King of all he surveys

He has never had a complaint about an annuity recommendation, but predicts failure to auto-enrol come 2012 could up his case load. Tony King, Pensions Ombudsman talks to John Greenwood

Given the financial pressures on people retiring today you might expect more of them to be taking issue with the way their benefits are, or are not being paid. But Pensions Ombudsman Tony King is not predicting any upswing in claims count any time yet, and says predicting where the next surge in cases is going to come from is impossible.

The Pensions Ombudsman has jurisidiction over complaints from employers and trustees, but the overwhelming majority of its caseload comes from individuals. Complaints about the management of schemes are dealt with by the Pensions Ombudsman, while complaints about the way the scheme was sold go to Financial Ombudsman Service, which deals with regulated issues.

So with so many people said to be losing out at retirement on account of the annuitisation process, is King seeing, or predicting an upswing in complaints about at-retirement issues? There have been reports in the media for years about the risk that trustees run by recommending annuities to scheme members without finding out if they are entitled to an impaired life annuity.

“Our jurisdiction depends on what product people are buying. So for example the FOS historically has dealt with advice to go into income drawdown. But if you were talking about a situation in which a provider or an employer in relation to a group personal pension is advising members to take a particular course of action, then that might well come under the administration of the scheme and come under our remit,” says King. “It could come onto my desk, but it hasn’t yet. So I would be in a difficult position to make observations about the rights and wrongs of what is happening.”

Pensions experts would love to know where the next round of complaints are likely to come from, not least so they can take corrective action as soon as possible. Asked whether he could foresee a class action against trustees or insurers for failing to make sure people exercise the open market option (an issue that Ros Altmann said in last month’s issue of Corporate Adviser is the one she feels most likely to lead to a successful consumer-led review), King responds that making such predictions is nearly impossible.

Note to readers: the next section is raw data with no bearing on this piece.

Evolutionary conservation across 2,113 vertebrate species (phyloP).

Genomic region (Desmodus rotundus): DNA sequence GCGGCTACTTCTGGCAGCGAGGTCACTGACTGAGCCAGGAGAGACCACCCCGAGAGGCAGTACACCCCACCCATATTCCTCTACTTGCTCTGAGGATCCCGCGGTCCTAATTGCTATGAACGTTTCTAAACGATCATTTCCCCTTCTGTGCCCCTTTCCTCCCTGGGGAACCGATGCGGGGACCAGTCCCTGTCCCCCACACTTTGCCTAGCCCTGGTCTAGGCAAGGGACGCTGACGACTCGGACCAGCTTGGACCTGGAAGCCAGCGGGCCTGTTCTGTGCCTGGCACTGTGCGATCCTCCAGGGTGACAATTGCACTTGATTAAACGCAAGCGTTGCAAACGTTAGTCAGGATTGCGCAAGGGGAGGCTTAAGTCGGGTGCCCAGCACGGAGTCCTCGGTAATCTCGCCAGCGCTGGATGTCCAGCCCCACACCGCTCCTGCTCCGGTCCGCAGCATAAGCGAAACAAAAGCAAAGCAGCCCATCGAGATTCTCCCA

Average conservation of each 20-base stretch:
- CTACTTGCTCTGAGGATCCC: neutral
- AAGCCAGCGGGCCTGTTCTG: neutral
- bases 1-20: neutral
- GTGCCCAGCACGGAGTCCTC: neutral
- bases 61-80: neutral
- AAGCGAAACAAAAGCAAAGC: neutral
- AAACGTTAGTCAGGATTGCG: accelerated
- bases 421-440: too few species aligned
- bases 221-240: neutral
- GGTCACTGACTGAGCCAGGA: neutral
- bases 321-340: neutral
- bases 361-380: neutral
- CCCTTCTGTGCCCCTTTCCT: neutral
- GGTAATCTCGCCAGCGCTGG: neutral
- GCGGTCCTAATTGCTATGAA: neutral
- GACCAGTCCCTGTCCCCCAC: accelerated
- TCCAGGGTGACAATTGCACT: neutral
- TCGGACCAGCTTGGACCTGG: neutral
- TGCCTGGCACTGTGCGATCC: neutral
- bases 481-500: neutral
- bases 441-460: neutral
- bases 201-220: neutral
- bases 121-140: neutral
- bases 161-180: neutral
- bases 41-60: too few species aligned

“Predicting the sorts of cases that come to us is extremely difficult,” he says. “It would be quite hard even to identify trends over the lifetime of the office, which is about 18 years. So trying to work out what might happen in a couple of years’ time is really very difficult. You mention class actions. We do not strictly have power to deal with class actions in those terms. We deal with individual complaints from individual people, although it might mean we had to deal with 1,000 cases about the same thing. We do occasionally get groups of people with the same problem.”

The Pensions Ombudsman receives around one thousandth of the number of complaints received by the Financial Ombudsman Service. So does that mean the pensions system is in robust shape and functioning well?

“I doubt that any system is watertight. We get a small number of complaints, 700 or so a year proper complaints, which is a tiny number out of the great universe of pension scheme membership. I hope it is a tiny number because problems get filtered out on the way through by schemes and providers, so only the most intractable scheme problems get through,” says King.

But given the scale of the compensation industry, is it not possible that a precedent successful claim in the field of annuity recommendation could lead to a deluge of other complaints? Martin Lewis at Moneysavingexpert.com says more than 6m bank charge complaint letter templates have been downloaded from his site. But King says he sees little to suggest such a scenario is round the corner. He says that as far as he is aware nobody has ever made a claim to the Pensions Ombudsman that the annuity they received is unsuitable. “Not as far as I’m aware. To be honest, I don’t remember every single case, but as an issue that is not sitting in front of me.”

“I would be very hesitant about guessing that there might be some future issue from a particular source. A future issue can crop up from almost any source. We do of course have a look at how we think the landscape might lie in the future and the big thing as far as we are concerned is that after 2012 personal accounts will come into our territory. That will not produce, I hope, a huge number of administration complaints about the allocation of funds and so on because that will take time to build up but auto-enrolment or failure to achieve auto-enrolment will come within our jurisdiction and we expect some problems around that,” says King.

So where particularly does he see problems post-2012? King foresees that the date contributions are allocated to members’ pots could cause an area of dispute, particularly where markets rise and fall significantly. “As funds get bigger and people are more familiar with what they have got in terms of DC and what it can and can’t do, I predict we will see more claims. At the moment I expect people are slightly disengaged from their DC schemes. So maybe we are not seeing these sorts of complaints,” says King. “Complaints only normally happen when something happens, such as when they retire or they leave, but they less commonly arise during the ordinary course of active membership of a scheme,” he adds.